(1) Background: Foreign body aspiration (FBA) is a significant public health concern among the pediatric population, and fatalities are dramatic for families. It typically involves organic foreign bodies (mainly food) aspirated by children under three years old, usually at home or school. This review aimed to focus on the preventive measures around four actual cases of fatal foreign body aspiration, emphasizing the correct execution of the Heimlich maneuver and cardiopulmonary resuscitation, supervised mealtimes, and high-risk foods. (2) Methods: Four fatal cases of foreign body aspiration in children are presented here. The children were in a free environment, such as school, home, and the countryside, and were in the presence of teachers, parents, and a grandmother who did not supervise the children adequately. A literature review was performed via the MEDLINE database using the key terms: "foreign body aspiration," "infant choking, 1.5 to 3 years," "food and foreign body aspiration," "common household," "prevention of foreign body aspiration," "guidelines," "recommendations," "training of caregivers (parents, educators)," "resuscitation," "Heimlich maneuver," and "disengagement of the upper airways." We focused on the prevention of foreign body aspiration. (3) Results: a complete postmortem examination was performed. In three cases, the foreign bodies were food (mozzarella cheese, pear, or raw bean), while in one case, the foreign body was a pebble. (4) Conclusions: This review aimed to discuss recent scientific literature and provide a perspective on the benefits of a dedicated approach to the management of fatal foreign body aspiration in children by caregivers who usually have no experience with the best ways of supervising children in a safe environment, especially regarding the correct execution of resuscitation maneuvers, such as the Heimlich maneuver. Recommendation updates could improve healthcare quality in a pediatric setting and reduce medico-legal implications.

Risk Management and Recommendations for the Prevention of Fatal Foreign Body Aspiration: Four Cases Aged 1.5 to 3 Years and Mini-Review of the Literature / Montana, Angelo; Salerno, Monica; Feola, Alessandro; Asmundo, Alessio; Di Nunno, Nunzio; Casella, Filomena; Manno, Emilpaolo; Colosimo, Federica; Serra, Raffaele; Di Mizio, Giulio. - In: INTERNATIONAL JOURNAL OF ENVIRONMENTAL RESEARCH AND PUBLIC HEALTH. - ISSN 1660-4601. - 17:13(2020), pp. 1-13. [10.3390/ijerph17134700]

Risk Management and Recommendations for the Prevention of Fatal Foreign Body Aspiration: Four Cases Aged 1.5 to 3 Years and Mini-Review of the Literature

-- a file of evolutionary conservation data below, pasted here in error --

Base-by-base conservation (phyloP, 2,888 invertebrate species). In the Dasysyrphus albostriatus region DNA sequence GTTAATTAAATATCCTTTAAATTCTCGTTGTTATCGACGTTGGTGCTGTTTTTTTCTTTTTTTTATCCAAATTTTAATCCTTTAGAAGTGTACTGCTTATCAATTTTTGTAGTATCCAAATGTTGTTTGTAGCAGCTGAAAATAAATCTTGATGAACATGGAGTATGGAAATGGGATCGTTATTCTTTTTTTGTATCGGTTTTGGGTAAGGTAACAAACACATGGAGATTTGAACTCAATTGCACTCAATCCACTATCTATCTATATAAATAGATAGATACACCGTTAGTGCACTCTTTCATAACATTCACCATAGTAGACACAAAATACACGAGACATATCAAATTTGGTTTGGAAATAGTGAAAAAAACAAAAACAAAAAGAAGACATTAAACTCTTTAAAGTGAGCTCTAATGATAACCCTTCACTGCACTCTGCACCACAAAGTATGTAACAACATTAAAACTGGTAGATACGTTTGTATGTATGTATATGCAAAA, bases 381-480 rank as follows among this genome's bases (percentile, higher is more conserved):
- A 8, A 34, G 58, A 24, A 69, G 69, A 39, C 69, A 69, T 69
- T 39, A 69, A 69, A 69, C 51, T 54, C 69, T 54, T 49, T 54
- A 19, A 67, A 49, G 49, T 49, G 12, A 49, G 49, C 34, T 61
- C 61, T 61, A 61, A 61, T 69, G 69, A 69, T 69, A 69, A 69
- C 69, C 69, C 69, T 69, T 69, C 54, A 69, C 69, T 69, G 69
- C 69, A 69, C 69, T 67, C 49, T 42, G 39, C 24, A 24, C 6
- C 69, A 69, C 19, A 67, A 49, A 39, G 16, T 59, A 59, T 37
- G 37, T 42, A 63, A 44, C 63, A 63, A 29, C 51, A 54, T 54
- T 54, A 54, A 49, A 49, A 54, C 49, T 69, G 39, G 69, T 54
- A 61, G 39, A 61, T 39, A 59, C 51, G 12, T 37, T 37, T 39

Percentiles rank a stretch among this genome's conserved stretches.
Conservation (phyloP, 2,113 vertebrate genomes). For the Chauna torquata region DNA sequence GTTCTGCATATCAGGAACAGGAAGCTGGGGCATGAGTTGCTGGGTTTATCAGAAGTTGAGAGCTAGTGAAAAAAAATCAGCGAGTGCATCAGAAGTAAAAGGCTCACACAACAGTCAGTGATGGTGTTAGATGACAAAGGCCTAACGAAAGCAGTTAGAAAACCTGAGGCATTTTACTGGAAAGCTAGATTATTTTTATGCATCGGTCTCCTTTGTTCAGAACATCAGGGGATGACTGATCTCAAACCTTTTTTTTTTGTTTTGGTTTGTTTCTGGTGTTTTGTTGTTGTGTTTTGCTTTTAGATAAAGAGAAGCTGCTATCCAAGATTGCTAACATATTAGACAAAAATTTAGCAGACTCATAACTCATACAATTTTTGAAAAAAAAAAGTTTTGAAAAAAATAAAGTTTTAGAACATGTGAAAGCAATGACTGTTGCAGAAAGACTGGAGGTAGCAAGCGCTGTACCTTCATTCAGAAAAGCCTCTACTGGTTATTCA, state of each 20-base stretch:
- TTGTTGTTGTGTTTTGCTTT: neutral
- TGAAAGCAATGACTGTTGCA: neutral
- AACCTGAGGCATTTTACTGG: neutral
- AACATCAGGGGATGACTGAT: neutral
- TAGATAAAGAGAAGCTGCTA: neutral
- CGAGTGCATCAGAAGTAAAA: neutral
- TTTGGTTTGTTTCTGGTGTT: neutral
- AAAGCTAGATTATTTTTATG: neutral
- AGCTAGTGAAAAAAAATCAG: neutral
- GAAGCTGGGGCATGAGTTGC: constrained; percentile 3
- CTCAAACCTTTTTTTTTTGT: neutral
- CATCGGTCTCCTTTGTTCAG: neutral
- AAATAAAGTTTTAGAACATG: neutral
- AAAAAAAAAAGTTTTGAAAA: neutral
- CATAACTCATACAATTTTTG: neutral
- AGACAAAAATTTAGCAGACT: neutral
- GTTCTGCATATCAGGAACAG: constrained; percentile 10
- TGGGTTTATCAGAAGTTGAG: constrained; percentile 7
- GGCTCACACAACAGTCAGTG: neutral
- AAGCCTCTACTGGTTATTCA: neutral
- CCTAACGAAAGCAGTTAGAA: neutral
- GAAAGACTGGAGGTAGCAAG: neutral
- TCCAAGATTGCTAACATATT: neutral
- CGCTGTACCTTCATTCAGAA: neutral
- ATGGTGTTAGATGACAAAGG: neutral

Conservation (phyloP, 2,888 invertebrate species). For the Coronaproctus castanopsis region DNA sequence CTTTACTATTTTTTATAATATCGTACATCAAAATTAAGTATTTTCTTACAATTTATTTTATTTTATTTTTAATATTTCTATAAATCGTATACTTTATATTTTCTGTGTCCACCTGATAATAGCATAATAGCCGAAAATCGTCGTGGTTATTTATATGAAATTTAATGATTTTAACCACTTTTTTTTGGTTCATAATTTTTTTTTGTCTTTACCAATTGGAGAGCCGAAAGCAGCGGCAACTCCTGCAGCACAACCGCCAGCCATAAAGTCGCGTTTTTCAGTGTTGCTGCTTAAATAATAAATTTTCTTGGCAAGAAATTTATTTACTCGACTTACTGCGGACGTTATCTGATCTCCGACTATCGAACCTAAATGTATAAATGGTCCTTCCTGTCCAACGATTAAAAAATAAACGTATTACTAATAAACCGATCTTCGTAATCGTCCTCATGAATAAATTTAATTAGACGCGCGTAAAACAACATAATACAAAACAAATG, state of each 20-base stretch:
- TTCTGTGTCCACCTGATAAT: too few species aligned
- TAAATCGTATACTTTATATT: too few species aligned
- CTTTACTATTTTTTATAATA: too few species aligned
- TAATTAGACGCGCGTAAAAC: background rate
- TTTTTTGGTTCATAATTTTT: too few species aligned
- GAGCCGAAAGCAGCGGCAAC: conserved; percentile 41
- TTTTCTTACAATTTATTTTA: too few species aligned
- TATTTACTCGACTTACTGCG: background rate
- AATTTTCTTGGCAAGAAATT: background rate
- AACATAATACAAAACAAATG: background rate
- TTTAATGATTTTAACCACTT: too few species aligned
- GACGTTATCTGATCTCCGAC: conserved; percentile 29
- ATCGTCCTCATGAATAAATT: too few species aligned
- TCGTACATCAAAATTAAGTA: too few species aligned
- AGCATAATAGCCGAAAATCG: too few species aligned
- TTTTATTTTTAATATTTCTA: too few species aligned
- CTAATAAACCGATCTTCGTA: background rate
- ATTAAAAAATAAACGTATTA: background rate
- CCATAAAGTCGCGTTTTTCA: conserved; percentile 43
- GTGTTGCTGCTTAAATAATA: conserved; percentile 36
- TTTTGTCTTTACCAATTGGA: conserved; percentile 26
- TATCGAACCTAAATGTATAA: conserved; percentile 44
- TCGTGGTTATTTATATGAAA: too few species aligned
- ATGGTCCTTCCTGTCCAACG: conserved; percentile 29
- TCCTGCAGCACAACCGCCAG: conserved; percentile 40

Montana, Angelo;
2020-01-01

Abstract

(1) Background: Foreign body aspiration (FBA) is a significant public health concern among the pediatric population, and fatalities are dramatic for families. It typically involves organic foreign bodies (mainly food) aspirated by children under three years old, usually at home or school. This review aimed to focus on the preventive measures around four actual cases of fatal foreign body aspiration, emphasizing the correct execution of the Heimlich maneuver and cardiopulmonary resuscitation, supervised mealtimes, and high-risk foods. (2) Methods: Four fatal cases of foreign body aspiration in children are presented here. The children were in a free environment, such as school, home, and the countryside, and were in the presence of teachers, parents, and a grandmother who did not supervise the children adequately. A literature review was performed via the MEDLINE database using the key terms: "foreign body aspiration," "infant choking, 1.5 to 3 years," "food and foreign body aspiration," "common household," "prevention of foreign body aspiration," "guidelines," "recommendations," "training of caregivers (parents, educators)," "resuscitation," "Heimlich maneuver," and "disengagement of the upper airways." We focused on the prevention of foreign body aspiration. (3) Results: a complete postmortem examination was performed. In three cases, the foreign bodies were food (mozzarella cheese, pear, or raw bean), while in one case, the foreign body was a pebble. (4) Conclusions: This review aimed to discuss recent scientific literature and provide a perspective on the benefits of a dedicated approach to the management of fatal foreign body aspiration in children by caregivers who usually have no experience with the best ways of supervising children in a safe environment, especially regarding the correct execution of resuscitation maneuvers, such as the Heimlich maneuver. Recommendation updates could improve healthcare quality in a pediatric setting and reduce medico-legal implications.
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Utilizza questo identificativo per citare o creare un link a questo documento: https://hdl.handle.net/11566/318937
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